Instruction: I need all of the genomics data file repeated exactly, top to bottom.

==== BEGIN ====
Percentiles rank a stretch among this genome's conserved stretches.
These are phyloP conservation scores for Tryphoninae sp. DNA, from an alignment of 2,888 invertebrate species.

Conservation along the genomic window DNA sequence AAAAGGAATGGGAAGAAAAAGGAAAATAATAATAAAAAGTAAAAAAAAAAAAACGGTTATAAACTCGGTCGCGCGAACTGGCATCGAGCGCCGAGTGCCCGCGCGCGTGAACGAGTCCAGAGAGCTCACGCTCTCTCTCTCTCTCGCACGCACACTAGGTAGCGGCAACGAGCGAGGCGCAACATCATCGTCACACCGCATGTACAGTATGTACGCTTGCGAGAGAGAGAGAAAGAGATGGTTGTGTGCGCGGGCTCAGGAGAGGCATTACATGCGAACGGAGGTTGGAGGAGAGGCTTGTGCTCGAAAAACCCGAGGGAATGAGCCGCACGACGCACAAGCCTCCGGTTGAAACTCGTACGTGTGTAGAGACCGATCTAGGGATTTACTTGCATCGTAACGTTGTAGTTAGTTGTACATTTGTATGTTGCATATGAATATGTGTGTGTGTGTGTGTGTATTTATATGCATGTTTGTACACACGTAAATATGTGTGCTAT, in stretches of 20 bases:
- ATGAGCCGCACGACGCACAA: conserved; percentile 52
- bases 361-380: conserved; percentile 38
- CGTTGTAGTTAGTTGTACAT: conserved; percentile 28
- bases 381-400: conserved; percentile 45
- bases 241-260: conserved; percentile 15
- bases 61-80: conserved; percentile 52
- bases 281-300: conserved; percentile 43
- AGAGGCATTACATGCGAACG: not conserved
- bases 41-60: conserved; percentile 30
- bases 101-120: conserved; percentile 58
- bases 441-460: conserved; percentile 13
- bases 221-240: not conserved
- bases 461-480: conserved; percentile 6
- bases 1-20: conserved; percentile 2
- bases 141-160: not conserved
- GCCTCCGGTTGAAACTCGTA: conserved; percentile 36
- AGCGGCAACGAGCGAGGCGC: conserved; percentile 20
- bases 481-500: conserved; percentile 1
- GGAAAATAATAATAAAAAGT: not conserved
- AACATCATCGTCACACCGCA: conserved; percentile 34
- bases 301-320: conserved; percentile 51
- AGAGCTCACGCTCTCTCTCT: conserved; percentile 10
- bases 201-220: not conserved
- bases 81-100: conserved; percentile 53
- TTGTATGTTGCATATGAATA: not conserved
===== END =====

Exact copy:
Percentiles rank a stretch among this genome's conserved stretches.
These are phyloP conservation scores for Tryphoninae sp. DNA, from an alignment of 2,888 invertebrate species.

Conservation along the genomic window DNA sequence AAAAGGAATGGGAAGAAAAAGGAAAATAATAATAAAAAGTAAAAAAAAAAAAACGGTTATAAACTCGGTCGCGCGAACTGGCATCGAGCGCCGAGTGCCCGCGCGCGTGAACGAGTCCAGAGAGCTCACGCTCTCTCTCTCTCTCGCACGCACACTAGGTAGCGGCAACGAGCGAGGCGCAACATCATCGTCACACCGCATGTACAGTATGTACGCTTGCGAGAGAGAGAGAAAGAGATGGTTGTGTGCGCGGGCTCAGGAGAGGCATTACATGCGAACGGAGGTTGGAGGAGAGGCTTGTGCTCGAAAAACCCGAGGGAATGAGCCGCACGACGCACAAGCCTCCGGTTGAAACTCGTACGTGTGTAGAGACCGATCTAGGGATTTACTTGCATCGTAACGTTGTAGTTAGTTGTACATTTGTATGTTGCATATGAATATGTGTGTGTGTGTGTGTGTATTTATATGCATGTTTGTACACACGTAAATATGTGTGCTAT, in stretches of 20 bases:
- ATGAGCCGCACGACGCACAA: conserved; percentile 52
- bases 361-380: conserved; percentile 38
- CGTTGTAGTTAGTTGTACAT: conserved; percentile 28
- bases 381-400: conserved; percentile 45
- bases 241-260: conserved; percentile 15
- bases 61-80: conserved; percentile 52
- bases 281-300: conserved; percentile 43
- AGAGGCATTACATGCGAACG: not conserved
- bases 41-60: conserved; percentile 30
- bases 101-120: conserved; percentile 58
- bases 441-460: conserved; percentile 13
- bases 221-240: not conserved
- bases 461-480: conserved; percentile 6
- bases 1-20: conserved; percentile 2
- bases 141-160: not conserved
- GCCTCCGGTTGAAACTCGTA: conserved; percentile 36
- AGCGGCAACGAGCGAGGCGC: conserved; percentile 20
- bases 481-500: conserved; percentile 1
- GGAAAATAATAATAAAAAGT: not conserved
- AACATCATCGTCACACCGCA: conserved; percentile 34
- bases 301-320: conserved; percentile 51
- AGAGCTCACGCTCTCTCTCT: conserved; percentile 10
- bases 201-220: not conserved
- bases 81-100: conserved; percentile 53
- TTGTATGTTGCATATGAATA: not conserved